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Minding the body: Yoga, embodiment, and well-being

Abstract

The second half of the twentieth century witnessed a dramatic influx of yoga into the West. Hatha yoga is a movement-based form of relaxation and meditation that combines physical postures, exercises, and breathing techniques. The current study examined the potential of yoga to buffer against the harmful effects of self-objectification as well as to promote embodiment (i.e., body awareness and responsiveness) and well-being in a sample of 19 participants enrolled in a 2-month yoga immersion program. Participants completed a short survey at six time points during the yoga immersion. Results showed thatthe women in the study objectified their own bodies less after participation in the program. Furthermore, among both men and women, more frequent yoga practice was associated with increased body awareness, positive affect, and satisfaction with life, as well as decreased negative affect. Policy implications are discussed, particularly the importance of teaching yoga in schools.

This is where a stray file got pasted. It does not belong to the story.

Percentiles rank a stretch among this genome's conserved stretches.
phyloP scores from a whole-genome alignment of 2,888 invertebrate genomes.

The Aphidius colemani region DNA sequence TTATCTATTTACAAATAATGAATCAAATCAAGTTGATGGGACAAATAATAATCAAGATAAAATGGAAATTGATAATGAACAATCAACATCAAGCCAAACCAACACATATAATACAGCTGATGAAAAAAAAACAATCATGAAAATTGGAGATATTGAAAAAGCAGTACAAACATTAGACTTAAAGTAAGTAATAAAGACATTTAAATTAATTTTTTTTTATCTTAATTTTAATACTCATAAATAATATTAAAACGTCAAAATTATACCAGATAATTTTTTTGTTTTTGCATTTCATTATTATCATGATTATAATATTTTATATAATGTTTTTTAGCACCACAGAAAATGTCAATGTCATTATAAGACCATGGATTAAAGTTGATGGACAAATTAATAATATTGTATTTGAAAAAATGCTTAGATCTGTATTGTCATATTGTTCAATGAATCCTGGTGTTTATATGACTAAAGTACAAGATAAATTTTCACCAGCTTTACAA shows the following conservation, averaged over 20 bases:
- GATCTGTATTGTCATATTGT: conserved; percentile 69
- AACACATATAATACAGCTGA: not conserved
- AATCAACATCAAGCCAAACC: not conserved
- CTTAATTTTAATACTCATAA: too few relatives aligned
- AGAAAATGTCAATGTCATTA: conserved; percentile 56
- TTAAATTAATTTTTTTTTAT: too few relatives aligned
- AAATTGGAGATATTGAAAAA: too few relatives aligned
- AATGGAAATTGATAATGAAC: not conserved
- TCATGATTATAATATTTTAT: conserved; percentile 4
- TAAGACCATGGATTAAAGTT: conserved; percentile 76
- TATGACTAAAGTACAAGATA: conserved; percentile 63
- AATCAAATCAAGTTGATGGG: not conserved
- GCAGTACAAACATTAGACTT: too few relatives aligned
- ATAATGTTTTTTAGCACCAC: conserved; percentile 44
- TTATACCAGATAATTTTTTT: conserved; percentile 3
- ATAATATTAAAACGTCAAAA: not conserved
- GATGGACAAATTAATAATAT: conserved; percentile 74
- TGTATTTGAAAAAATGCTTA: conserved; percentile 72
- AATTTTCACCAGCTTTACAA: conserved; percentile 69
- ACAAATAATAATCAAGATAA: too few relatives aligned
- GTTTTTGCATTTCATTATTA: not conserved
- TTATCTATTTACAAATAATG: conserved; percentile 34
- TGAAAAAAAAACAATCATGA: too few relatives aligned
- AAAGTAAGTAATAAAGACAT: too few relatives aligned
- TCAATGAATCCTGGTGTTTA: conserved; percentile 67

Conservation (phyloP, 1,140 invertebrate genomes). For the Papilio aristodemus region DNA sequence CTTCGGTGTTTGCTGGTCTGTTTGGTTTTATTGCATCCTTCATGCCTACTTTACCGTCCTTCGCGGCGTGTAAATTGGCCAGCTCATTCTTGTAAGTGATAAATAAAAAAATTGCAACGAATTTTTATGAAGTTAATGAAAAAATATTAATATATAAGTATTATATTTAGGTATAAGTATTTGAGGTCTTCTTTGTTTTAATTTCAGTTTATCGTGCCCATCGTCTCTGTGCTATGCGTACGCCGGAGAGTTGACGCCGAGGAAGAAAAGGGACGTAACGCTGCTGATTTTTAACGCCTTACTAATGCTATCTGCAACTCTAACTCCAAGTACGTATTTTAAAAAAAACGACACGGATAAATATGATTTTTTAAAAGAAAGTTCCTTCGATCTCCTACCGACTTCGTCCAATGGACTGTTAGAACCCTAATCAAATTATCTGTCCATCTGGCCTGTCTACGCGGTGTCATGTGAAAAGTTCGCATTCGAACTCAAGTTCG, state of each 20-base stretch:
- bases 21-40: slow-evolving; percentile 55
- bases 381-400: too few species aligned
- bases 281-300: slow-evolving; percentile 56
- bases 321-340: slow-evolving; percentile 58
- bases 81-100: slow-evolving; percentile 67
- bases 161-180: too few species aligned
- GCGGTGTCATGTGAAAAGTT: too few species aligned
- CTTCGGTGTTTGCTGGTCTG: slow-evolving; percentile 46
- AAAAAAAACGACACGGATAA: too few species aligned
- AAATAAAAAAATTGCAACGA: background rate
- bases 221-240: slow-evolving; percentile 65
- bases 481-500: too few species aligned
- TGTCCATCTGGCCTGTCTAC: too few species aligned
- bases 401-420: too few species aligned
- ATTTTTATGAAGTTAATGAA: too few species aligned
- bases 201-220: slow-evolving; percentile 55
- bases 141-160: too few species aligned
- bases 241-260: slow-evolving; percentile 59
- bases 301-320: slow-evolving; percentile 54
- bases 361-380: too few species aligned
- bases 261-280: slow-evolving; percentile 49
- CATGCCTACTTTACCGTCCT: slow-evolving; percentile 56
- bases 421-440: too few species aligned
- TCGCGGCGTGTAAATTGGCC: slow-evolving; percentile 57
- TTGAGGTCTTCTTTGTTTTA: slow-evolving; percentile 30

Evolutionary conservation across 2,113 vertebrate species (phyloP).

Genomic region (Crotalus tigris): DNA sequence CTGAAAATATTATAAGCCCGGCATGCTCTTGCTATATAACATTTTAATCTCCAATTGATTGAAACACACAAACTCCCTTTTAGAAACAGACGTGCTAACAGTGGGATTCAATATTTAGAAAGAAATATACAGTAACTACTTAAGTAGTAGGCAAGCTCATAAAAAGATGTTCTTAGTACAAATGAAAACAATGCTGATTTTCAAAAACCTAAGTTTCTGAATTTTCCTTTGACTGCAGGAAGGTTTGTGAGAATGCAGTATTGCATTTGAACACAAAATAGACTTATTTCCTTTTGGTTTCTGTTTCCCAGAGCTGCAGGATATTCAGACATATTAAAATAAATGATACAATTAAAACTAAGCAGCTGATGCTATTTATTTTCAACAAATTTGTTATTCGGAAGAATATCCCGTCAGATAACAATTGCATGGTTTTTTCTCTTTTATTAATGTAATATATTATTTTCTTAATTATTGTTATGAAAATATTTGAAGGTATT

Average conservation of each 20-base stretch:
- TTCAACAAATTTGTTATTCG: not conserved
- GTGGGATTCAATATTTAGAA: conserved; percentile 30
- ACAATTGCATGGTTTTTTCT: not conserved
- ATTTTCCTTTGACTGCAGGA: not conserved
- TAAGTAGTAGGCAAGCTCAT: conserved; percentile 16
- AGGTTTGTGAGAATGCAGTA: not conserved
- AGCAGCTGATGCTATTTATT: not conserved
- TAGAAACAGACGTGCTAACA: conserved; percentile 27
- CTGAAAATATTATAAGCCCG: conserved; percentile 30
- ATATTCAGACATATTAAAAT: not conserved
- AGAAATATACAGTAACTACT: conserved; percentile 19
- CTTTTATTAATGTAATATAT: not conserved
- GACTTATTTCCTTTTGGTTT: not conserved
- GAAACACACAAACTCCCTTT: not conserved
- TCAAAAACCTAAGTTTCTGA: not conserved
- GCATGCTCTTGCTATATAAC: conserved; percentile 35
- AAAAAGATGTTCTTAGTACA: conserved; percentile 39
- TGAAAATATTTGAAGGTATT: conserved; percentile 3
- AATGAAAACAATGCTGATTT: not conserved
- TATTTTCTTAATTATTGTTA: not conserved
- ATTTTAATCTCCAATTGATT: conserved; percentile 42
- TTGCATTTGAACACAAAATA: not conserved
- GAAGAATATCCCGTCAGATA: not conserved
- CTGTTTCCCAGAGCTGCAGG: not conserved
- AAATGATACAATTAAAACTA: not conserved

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Correspondence to Emily A. Impett.

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Impett, E.A., Daubenmier, J.J. & Hirschman, A.L. Minding the body: Yoga, embodiment, and well-being. Sex Res Soc Policy 3, 39–48 (2006). https://doi.org/10.1525/srsp.2006.3.4.39

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Key words

  • body image
  • Eastern philosophy
  • alternative therapy
  • objectification theory
  • mental health